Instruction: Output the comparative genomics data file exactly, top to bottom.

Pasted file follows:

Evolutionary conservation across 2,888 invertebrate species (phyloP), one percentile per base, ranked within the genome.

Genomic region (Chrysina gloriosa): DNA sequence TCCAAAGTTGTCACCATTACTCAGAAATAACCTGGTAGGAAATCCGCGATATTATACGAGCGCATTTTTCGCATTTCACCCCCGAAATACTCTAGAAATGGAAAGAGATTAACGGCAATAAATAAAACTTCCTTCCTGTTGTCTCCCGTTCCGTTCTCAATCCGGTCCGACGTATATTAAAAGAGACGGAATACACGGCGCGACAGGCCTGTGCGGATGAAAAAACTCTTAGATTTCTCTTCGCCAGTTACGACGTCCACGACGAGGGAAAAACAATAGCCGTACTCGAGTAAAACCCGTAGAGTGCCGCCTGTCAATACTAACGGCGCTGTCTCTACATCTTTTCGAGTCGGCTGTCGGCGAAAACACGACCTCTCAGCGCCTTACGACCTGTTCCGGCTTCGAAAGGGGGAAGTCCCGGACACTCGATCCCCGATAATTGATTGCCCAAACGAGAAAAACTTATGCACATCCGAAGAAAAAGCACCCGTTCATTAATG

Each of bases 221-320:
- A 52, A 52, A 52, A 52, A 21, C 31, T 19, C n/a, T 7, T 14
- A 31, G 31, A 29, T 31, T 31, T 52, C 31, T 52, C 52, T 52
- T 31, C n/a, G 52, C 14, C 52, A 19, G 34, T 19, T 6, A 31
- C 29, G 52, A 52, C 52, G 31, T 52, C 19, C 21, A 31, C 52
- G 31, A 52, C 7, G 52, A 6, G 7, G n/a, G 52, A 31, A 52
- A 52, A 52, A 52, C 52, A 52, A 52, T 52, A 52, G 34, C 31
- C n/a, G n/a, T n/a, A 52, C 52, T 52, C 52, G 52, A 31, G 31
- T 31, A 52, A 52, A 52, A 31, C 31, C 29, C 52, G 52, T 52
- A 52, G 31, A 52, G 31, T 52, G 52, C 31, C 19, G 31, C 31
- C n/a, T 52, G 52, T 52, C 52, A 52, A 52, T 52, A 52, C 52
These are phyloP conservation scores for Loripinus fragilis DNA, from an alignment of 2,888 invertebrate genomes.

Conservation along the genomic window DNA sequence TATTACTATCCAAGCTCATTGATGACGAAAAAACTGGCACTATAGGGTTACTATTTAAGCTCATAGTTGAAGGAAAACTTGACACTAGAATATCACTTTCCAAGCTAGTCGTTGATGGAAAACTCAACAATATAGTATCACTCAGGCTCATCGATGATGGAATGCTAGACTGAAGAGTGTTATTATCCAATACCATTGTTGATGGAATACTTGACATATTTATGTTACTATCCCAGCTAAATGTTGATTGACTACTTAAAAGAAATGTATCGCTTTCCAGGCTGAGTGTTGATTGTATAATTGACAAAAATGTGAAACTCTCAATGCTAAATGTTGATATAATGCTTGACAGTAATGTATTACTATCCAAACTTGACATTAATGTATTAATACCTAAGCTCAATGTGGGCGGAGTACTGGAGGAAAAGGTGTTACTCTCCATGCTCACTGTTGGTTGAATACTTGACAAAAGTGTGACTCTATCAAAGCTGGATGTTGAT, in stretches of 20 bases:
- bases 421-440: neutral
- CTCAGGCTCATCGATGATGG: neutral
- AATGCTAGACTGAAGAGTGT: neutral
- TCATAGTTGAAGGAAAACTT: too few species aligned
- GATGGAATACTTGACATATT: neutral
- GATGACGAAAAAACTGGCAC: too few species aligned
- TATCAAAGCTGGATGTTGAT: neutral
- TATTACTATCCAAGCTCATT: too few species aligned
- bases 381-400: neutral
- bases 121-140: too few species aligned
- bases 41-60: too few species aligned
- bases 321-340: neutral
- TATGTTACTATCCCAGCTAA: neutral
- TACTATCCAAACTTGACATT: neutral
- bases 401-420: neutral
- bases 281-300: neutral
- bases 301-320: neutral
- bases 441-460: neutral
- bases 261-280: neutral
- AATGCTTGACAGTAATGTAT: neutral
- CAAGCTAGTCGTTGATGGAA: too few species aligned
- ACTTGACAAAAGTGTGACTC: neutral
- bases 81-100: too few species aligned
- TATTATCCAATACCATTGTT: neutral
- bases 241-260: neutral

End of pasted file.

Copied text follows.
Evolutionary conservation across 2,888 invertebrate species (phyloP), one percentile per base, ranked within the genome.

Genomic region (Chrysina gloriosa): DNA sequence TCCAAAGTTGTCACCATTACTCAGAAATAACCTGGTAGGAAATCCGCGATATTATACGAGCGCATTTTTCGCATTTCACCCCCGAAATACTCTAGAAATGGAAAGAGATTAACGGCAATAAATAAAACTTCCTTCCTGTTGTCTCCCGTTCCGTTCTCAATCCGGTCCGACGTATATTAAAAGAGACGGAATACACGGCGCGACAGGCCTGTGCGGATGAAAAAACTCTTAGATTTCTCTTCGCCAGTTACGACGTCCACGACGAGGGAAAAACAATAGCCGTACTCGAGTAAAACCCGTAGAGTGCCGCCTGTCAATACTAACGGCGCTGTCTCTACATCTTTTCGAGTCGGCTGTCGGCGAAAACACGACCTCTCAGCGCCTTACGACCTGTTCCGGCTTCGAAAGGGGGAAGTCCCGGACACTCGATCCCCGATAATTGATTGCCCAAACGAGAAAAACTTATGCACATCCGAAGAAAAAGCACCCGTTCATTAATG

Each of bases 221-320:
- A 52, A 52, A 52, A 52, A 21, C 31, T 19, C n/a, T 7, T 14
- A 31, G 31, A 29, T 31, T 31, T 52, C 31, T 52, C 52, T 52
- T 31, C n/a, G 52, C 14, C 52, A 19, G 34, T 19, T 6, A 31
- C 29, G 52, A 52, C 52, G 31, T 52, C 19, C 21, A 31, C 52
- G 31, A 52, C 7, G 52, A 6, G 7, G n/a, G 52, A 31, A 52
- A 52, A 52, A 52, C 52, A 52, A 52, T 52, A 52, G 34, C 31
- C n/a, G n/a, T n/a, A 52, C 52, T 52, C 52, G 52, A 31, G 31
- T 31, A 52, A 52, A 52, A 31, C 31, C 29, C 52, G 52, T 52
- A 52, G 31, A 52, G 31, T 52, G 52, C 31, C 19, G 31, C 31
- C n/a, T 52, G 52, T 52, C 52, A 52, A 52, T 52, A 52, C 52
These are phyloP conservation scores for Loripinus fragilis DNA, from an alignment of 2,888 invertebrate genomes.

Conservation along the genomic window DNA sequence TATTACTATCCAAGCTCATTGATGACGAAAAAACTGGCACTATAGGGTTACTATTTAAGCTCATAGTTGAAGGAAAACTTGACACTAGAATATCACTTTCCAAGCTAGTCGTTGATGGAAAACTCAACAATATAGTATCACTCAGGCTCATCGATGATGGAATGCTAGACTGAAGAGTGTTATTATCCAATACCATTGTTGATGGAATACTTGACATATTTATGTTACTATCCCAGCTAAATGTTGATTGACTACTTAAAAGAAATGTATCGCTTTCCAGGCTGAGTGTTGATTGTATAATTGACAAAAATGTGAAACTCTCAATGCTAAATGTTGATATAATGCTTGACAGTAATGTATTACTATCCAAACTTGACATTAATGTATTAATACCTAAGCTCAATGTGGGCGGAGTACTGGAGGAAAAGGTGTTACTCTCCATGCTCACTGTTGGTTGAATACTTGACAAAAGTGTGACTCTATCAAAGCTGGATGTTGAT, in stretches of 20 bases:
- bases 421-440: neutral
- CTCAGGCTCATCGATGATGG: neutral
- AATGCTAGACTGAAGAGTGT: neutral
- TCATAGTTGAAGGAAAACTT: too few species aligned
- GATGGAATACTTGACATATT: neutral
- GATGACGAAAAAACTGGCAC: too few species aligned
- TATCAAAGCTGGATGTTGAT: neutral
- TATTACTATCCAAGCTCATT: too few species aligned
- bases 381-400: neutral
- bases 121-140: too few species aligned
- bases 41-60: too few species aligned
- bases 321-340: neutral
- TATGTTACTATCCCAGCTAA: neutral
- TACTATCCAAACTTGACATT: neutral
- bases 401-420: neutral
- bases 281-300: neutral
- bases 301-320: neutral
- bases 441-460: neutral
- bases 261-280: neutral
- AATGCTTGACAGTAATGTAT: neutral
- CAAGCTAGTCGTTGATGGAA: too few species aligned
- ACTTGACAAAAGTGTGACTC: neutral
- bases 81-100: too few species aligned
- TATTATCCAATACCATTGTT: neutral
- bases 241-260: neutral